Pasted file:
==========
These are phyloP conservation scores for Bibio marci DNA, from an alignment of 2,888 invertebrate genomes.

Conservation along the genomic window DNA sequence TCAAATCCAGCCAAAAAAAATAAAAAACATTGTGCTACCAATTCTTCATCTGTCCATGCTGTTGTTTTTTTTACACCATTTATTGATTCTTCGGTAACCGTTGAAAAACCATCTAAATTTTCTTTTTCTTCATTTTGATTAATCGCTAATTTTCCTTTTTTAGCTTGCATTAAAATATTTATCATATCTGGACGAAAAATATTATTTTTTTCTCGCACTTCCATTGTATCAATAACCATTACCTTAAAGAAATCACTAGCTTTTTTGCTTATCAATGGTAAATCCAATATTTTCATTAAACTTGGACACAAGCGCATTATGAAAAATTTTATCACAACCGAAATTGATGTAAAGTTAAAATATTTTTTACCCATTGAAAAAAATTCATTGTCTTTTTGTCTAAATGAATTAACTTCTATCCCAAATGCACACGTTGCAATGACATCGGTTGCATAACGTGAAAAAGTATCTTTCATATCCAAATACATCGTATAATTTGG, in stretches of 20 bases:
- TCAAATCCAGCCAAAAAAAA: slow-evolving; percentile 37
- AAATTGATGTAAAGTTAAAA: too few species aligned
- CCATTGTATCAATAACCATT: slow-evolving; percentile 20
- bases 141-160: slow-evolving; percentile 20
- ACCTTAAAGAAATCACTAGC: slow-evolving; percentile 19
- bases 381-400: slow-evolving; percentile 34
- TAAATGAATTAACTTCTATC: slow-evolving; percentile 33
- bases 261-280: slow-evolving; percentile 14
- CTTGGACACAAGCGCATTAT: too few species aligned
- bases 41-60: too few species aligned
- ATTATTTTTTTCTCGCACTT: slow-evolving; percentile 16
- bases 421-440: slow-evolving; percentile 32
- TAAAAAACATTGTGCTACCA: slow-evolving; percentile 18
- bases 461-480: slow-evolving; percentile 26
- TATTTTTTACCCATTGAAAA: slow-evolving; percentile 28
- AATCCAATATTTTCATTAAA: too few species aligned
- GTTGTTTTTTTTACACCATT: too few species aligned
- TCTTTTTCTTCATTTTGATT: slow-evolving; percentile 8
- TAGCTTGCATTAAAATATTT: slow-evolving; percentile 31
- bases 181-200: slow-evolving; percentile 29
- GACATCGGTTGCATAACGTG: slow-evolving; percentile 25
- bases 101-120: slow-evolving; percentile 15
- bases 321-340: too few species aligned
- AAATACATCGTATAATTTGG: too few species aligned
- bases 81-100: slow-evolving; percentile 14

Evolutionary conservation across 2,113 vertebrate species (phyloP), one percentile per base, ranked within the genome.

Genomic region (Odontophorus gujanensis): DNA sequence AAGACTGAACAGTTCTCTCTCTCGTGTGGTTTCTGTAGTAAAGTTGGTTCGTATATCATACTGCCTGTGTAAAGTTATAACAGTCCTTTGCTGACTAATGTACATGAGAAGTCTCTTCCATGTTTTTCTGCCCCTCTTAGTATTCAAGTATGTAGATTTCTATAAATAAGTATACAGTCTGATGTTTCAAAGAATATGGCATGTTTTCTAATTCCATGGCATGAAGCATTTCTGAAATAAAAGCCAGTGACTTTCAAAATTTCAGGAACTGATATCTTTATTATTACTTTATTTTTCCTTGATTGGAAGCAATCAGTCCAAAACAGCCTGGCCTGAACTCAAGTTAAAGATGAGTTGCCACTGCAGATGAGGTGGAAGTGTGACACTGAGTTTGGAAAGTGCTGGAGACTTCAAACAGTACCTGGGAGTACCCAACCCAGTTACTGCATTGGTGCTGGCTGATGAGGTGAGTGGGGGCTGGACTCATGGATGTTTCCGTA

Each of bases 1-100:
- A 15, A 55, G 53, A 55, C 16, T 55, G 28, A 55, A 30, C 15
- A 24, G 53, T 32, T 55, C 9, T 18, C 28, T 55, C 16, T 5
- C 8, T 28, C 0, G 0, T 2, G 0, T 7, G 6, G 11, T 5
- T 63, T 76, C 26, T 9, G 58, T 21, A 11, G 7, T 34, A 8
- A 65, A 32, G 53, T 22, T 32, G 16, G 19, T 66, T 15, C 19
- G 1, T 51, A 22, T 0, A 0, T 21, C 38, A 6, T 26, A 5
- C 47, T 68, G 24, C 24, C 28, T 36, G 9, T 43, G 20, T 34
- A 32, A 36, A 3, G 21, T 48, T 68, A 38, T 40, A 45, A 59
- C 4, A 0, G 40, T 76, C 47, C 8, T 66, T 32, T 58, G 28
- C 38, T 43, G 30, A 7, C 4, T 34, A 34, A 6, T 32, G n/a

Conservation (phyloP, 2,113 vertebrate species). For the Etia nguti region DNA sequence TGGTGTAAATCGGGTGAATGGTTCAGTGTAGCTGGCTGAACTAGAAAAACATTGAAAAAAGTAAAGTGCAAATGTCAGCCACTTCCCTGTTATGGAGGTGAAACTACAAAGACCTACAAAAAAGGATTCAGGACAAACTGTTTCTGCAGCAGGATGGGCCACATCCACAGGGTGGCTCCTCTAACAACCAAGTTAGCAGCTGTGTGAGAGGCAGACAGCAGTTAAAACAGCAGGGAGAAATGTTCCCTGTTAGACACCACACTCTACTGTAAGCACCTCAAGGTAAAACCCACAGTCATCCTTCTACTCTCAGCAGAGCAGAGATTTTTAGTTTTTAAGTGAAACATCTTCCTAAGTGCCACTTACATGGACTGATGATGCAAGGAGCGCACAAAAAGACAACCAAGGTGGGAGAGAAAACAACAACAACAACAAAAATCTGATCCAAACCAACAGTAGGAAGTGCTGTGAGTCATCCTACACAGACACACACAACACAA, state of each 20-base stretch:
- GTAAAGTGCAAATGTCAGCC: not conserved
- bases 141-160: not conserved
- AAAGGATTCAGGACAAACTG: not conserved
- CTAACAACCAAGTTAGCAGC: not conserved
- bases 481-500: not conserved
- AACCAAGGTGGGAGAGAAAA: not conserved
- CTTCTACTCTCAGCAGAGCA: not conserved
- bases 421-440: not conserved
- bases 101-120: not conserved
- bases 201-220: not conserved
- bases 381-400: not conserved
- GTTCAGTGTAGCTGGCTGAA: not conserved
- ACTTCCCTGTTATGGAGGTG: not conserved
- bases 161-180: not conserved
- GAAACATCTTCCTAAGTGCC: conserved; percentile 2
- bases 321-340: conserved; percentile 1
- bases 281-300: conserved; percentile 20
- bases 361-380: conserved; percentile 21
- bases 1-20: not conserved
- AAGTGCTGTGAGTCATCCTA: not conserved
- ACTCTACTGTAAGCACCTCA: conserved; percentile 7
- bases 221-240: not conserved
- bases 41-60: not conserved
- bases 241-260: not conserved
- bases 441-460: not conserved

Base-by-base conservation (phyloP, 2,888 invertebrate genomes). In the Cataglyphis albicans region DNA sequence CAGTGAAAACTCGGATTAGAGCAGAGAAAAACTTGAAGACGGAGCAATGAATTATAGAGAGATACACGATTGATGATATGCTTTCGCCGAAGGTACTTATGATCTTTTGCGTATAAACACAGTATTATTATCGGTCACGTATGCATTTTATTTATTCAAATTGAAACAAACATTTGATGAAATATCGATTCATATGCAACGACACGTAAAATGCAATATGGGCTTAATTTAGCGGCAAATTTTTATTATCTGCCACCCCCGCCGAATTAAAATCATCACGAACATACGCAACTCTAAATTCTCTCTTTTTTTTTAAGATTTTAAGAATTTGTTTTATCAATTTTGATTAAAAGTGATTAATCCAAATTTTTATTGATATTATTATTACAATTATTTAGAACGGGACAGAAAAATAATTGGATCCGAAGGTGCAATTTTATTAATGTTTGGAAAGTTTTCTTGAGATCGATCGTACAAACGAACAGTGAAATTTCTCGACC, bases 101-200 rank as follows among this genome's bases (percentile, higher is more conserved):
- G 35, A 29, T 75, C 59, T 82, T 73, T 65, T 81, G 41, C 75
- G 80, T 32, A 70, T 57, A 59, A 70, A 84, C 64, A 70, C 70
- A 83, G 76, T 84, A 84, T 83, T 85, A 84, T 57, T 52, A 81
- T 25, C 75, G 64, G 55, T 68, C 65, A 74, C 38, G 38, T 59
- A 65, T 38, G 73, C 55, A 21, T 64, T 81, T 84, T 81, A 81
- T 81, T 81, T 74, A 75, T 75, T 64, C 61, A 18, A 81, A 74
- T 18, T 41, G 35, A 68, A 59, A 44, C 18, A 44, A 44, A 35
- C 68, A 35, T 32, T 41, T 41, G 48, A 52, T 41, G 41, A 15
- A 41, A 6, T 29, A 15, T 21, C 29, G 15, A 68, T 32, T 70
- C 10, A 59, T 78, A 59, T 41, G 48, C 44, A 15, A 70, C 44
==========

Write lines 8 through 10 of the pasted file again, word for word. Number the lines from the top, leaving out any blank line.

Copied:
- bases 381-400: slow-evolving; percentile 34
- TAAATGAATTAACTTCTATC: slow-evolving; percentile 33
- bases 261-280: slow-evolving; percentile 14